The Beginning Chinese Reader complements another book by DeFrancis called “Beginning Chinese”. The author suggests to study the characters in the reader only after the related material from “Beginning Chinese” has been learned in the transcription form. I understand this as a pinyin-before-hanzi approach, implying you have to be able to speak and understand some basic Chinese. DeFrancis – coming from the pre-internet age – seems to assume that the typical learner is studying Chinese in a classroom situation. But he also mentions this:

In the interest of covering as much ground as possible students should be required to assume the responsibility of reading the material outside of class.

This means self-study. Good to know the reader originally provided recordings which are still available in the Internet Archive, since you can’t learn how to read characters without proper listening material. DeFrancis emphasizes the ultimate goal is reading fluency (not translating). This is to be achieved by “reading, reading, reading”.

For which kind of learner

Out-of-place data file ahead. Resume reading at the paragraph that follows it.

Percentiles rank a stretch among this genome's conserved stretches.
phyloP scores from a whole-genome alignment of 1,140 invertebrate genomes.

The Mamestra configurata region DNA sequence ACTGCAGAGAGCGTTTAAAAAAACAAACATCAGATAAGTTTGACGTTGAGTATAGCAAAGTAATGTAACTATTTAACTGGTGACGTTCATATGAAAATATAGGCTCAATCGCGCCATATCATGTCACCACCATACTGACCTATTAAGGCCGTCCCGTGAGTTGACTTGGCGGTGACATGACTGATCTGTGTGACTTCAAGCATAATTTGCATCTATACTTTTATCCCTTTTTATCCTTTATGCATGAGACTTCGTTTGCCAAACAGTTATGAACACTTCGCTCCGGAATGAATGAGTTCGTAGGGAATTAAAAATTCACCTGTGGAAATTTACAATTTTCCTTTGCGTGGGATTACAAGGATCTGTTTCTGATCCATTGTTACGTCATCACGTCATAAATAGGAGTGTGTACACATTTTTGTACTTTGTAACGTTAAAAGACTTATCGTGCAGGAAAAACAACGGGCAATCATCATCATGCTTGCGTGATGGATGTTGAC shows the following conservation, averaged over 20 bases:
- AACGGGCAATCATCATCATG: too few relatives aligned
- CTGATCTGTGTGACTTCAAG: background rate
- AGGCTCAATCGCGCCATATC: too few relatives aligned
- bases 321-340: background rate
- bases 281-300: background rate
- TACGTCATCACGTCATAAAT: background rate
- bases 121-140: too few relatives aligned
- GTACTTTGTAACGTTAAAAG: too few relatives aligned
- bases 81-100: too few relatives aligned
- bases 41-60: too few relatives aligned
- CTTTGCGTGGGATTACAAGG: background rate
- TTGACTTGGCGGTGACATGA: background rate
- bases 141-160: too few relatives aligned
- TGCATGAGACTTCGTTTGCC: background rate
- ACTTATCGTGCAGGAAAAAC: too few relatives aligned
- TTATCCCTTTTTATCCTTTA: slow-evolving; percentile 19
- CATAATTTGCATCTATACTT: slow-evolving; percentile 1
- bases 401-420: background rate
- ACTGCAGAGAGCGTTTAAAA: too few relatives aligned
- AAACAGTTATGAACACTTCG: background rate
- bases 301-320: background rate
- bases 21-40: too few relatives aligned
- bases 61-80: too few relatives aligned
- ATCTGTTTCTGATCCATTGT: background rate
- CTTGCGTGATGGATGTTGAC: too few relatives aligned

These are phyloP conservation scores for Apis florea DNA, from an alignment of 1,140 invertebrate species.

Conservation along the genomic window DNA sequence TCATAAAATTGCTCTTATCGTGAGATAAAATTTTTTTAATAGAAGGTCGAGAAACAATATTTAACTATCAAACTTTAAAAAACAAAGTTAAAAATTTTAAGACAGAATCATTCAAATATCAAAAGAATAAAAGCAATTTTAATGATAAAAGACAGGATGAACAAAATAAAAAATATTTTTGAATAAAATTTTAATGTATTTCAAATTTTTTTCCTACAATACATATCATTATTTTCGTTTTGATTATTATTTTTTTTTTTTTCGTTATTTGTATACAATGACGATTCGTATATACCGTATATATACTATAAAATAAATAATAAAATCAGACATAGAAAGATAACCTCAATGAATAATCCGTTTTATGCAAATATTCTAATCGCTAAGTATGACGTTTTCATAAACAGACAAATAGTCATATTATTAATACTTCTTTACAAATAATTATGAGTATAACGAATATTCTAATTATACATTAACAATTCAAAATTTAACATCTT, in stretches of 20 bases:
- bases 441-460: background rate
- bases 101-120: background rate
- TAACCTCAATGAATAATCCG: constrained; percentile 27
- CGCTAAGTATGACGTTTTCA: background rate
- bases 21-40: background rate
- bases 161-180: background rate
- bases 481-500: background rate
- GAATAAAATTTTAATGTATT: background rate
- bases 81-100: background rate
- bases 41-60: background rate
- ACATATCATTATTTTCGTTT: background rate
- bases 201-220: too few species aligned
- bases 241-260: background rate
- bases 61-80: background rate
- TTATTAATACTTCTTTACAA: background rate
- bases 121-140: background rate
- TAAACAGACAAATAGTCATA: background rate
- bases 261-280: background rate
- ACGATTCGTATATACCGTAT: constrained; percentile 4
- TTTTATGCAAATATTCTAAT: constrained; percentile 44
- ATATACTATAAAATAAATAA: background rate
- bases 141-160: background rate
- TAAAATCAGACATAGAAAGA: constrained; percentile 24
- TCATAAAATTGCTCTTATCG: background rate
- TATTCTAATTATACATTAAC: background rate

I already hinted that the the reader was intended for college students majoring in Chinese. I don’t think that really changed a lot. The reader contains many things related to academia: reading and writing books, attending classes, taking exams and teaching. As you advance further in the reader, DeFrancis also introduces aspects of Chinese culture, geography, politics, and everyday life.

What probably changed is that the reader isn’t used in Chinese class anymore. So nowadays I’d view it as a self-study reader to develop fluency in reading traditional characters. I think it can be particularly useful to those who’ve already studied simplified characters, but haven’t been introduced to traditional hanzi.

Focus on traditional characters

When I first bought the book, I wasn’t aware of the fact that this series concentrates primarily on the traditional characters, as all the Chinese study books I had been using so far introduced simplified characters first. After all, simplified characters are most common in today’s world. The second volume includes a special chapter about the differences between simplified and traditional characters. In someway, this traditional-characters-first approach is refreshing, although most learners might prefer to study simplified.